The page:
A 2nd trend was the significant increase of mean duration of flights for lactating females (Fig. 4A; Table 2) compared to nonreproductive females. They flew 2.2-4.3 min (18^6%) longer than nonreproductive females between 2 consecutive hanging phases. Finally, the effect of reproductive status on the duration of hanging phases was not significant (Table 2), but although duration of hanging phases increased for nonreproductive females after midnight, it remained unchanged for lactating females, as indicated by the significant interaction of hanging phase duration with the part of night. Limiting the analysis to the first 2 h of the night, when activity peaked simultaneously in both reproductive groups (Fig. 3A) and was probably mostly devoted to food intake, revealed significant differences regarding flight time and hanging phases. Flight time and hanging phases of lactating females were 5–6 min longer than those of nonlactating females. Nonreproductive and lactating females flew 8.7 min ± 5.3 SD and 13.7 ±8.1 min, respectively (nested ANOVA; n = 141; effect of reproductive status: F = 19.12, d.f. = 1, 131, P < 0.001; effect of individuals: F = 1.51, d.f. = 6, 131, P > 0.05; R2 = 0.170) and spent 11.4 ± 6.4 and 17.7 ± 8.9 min hanging, respectively (nested ANOVA; n = 136; effect of reproductive status: F = 16.94, d.f. = 1, 131, P < 0.001; effect of individuals: F = 1.37, d.f. = 6, 128, P > 0.05; R2 = 0.18).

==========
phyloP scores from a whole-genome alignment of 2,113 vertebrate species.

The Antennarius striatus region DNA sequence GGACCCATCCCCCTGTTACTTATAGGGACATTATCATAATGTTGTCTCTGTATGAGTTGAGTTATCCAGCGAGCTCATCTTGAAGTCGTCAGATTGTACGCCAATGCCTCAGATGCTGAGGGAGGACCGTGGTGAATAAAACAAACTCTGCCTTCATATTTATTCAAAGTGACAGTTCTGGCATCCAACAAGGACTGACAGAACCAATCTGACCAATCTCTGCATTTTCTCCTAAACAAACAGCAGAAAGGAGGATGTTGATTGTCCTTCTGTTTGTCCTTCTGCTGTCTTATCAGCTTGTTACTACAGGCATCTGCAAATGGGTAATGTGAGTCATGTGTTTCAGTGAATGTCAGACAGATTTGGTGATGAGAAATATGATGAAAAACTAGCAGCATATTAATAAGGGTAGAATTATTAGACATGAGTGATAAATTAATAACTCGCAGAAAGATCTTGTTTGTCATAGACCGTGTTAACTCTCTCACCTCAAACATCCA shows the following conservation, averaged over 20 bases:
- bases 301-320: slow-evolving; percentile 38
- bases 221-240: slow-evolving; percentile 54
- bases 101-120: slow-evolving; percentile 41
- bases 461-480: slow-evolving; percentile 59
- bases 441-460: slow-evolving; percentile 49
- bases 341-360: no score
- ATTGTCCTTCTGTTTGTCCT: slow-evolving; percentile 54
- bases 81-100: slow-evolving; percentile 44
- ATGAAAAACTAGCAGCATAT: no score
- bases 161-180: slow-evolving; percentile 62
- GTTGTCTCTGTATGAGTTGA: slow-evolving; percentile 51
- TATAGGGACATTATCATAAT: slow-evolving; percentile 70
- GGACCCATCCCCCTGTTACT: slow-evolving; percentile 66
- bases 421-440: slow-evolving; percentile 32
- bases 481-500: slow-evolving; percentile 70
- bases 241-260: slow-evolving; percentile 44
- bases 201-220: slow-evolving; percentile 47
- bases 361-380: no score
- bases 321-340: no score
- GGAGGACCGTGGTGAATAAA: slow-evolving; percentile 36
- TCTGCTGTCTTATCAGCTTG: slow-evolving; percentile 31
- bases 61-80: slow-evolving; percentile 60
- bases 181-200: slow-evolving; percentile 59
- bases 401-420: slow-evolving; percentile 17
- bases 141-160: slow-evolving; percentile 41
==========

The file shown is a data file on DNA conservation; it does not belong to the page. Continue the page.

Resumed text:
Discussion